I have the privilege this year being one of a group selected by the Illinois Farm Families to serve as a City Mom Blogger. Throughout the year, I have the opportunity to visit several farms and hear from the experts and see first hand where our food comes from.
Although I live in a bustling burb, I adore farm life. My husband and I often joke that he missed his calling of being a farmer. He loves the outdoors, gardening, yard work, fresh produce, tractors and getting up with the chickens. We've been to a number of farms over the years with our sons, from living history farms to U-pick fruit farms to a modern dairy farm. We make an annual trek to a festive pumpkin farm. We've stayed at a farm bed & breakfast where the kids gathered chickens for breakfast and looked on as the Amish neighbors at the neighboring farm did their chores. We've spent time on my cousin's soybean and feed corn farm in central Illinois where the kids had tons of room to roam.
So, when I paid a visit recently to Gould Farms in Maple Park, Illinois as part of a day dedicated to pork education with the City Moms, I loved being out in the rural area even if it was a chilly spring day and we spent most of it inside.
The day included a tour of the farm, an introduction to the Gould family's history, mission and operations, a presentation by a representative of Hormel and a demonstration from Country Store & Catering in Sycamore.
The Country Store & Catering prepared lunch for our group with butterfly-cut pork chops, baked beans, steakhouse potato salad and pasta salad. Everything was made from scratch using all-natural ingredients and no preservatives and was quite good. The pork chops were huge, but I went ahead and put one between two fresh rolls, slathered it with some zesty barbecue sauce and ate as much as I could.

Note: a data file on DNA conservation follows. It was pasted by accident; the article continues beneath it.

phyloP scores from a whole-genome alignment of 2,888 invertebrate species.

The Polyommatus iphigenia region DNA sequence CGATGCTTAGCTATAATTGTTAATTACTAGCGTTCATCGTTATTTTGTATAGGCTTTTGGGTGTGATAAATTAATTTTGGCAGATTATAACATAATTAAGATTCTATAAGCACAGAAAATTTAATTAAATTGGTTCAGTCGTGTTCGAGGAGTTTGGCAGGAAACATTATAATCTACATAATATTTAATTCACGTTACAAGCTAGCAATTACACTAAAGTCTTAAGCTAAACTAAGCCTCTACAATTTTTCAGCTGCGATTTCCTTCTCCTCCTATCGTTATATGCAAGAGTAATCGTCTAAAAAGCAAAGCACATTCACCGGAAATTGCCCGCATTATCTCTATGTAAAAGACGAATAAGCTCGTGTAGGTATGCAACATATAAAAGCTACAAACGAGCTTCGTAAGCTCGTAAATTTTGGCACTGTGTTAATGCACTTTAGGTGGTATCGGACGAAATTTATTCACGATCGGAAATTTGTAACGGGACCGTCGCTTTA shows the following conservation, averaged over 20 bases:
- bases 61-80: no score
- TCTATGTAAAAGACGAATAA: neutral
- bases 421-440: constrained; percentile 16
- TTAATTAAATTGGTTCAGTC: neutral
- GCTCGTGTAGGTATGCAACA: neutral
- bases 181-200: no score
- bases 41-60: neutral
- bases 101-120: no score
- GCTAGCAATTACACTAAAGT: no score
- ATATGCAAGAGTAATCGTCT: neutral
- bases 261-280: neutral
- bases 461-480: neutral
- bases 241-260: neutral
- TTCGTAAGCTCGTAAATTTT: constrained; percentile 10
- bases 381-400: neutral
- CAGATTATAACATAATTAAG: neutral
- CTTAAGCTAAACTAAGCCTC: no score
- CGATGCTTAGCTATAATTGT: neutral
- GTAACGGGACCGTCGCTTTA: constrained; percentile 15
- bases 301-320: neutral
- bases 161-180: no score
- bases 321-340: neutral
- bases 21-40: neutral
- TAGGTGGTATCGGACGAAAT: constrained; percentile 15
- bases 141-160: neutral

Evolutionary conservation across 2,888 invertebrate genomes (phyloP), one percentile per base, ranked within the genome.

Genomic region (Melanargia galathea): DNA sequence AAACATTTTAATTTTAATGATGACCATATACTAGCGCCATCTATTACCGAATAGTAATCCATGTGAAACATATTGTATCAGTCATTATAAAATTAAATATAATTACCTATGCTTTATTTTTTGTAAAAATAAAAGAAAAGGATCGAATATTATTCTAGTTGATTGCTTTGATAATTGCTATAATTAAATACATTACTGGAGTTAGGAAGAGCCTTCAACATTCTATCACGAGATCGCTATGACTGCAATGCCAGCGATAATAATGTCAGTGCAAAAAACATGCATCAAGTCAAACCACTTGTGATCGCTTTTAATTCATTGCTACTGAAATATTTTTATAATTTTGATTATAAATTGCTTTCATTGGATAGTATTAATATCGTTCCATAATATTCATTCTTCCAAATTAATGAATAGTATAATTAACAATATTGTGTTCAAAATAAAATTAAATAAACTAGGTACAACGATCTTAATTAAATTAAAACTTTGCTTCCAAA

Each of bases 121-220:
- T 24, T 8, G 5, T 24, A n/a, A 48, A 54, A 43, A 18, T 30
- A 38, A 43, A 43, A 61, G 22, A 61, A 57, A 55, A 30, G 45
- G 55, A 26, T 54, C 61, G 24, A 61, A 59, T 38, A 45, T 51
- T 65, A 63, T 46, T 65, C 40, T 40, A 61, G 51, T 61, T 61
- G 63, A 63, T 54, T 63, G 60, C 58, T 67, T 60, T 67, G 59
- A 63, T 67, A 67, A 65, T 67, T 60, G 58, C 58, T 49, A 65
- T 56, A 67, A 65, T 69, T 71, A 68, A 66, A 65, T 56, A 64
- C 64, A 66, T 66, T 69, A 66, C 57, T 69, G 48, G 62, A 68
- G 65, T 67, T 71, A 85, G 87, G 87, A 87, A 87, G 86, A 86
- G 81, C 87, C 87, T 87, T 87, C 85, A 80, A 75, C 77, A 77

For our demo by Tom Ulrich from the Country Store, we learned a little about how to prepare pork and learned a few tips of the trade. Here are a few bits of the pork 411:
- Tom makes all his products on a charcoal grill - his favorite method of cooking pork.
- He recommends seasoning a day or two before to allow it to work its way into the meat.
- Rubbing pork with 1/4 cup of extra virgin olive oil and a teaspoon of lemon juice opens up the pores to allow the spices to penetrate.
- Cozzini knives are a favorite of butchers.
- Cut a slit in a pork roast and stuff the center with herbs or cheeses.
- For a big pork loin, cook just to a 145 internal temperature as the temperature continues to rise after removed from heat.
- Mix beef and pork and boil with pepper and onions then simmer for 3 hours for a great shredded meat sandwich.
- Make a lattice pattern with bacon as a topper for a pork roast.
- Once cut, it's best to use pork within 3 to 4 days. You can extend that by a few days by using seasonings and salt.
I also learned that if you purchase a big pork loin, you can separate it to use it several different ways. One pork loin can be converted into a pork roast, country ribs, pork chops and cubed stew meat. The demonstration was a great way to finish out our day.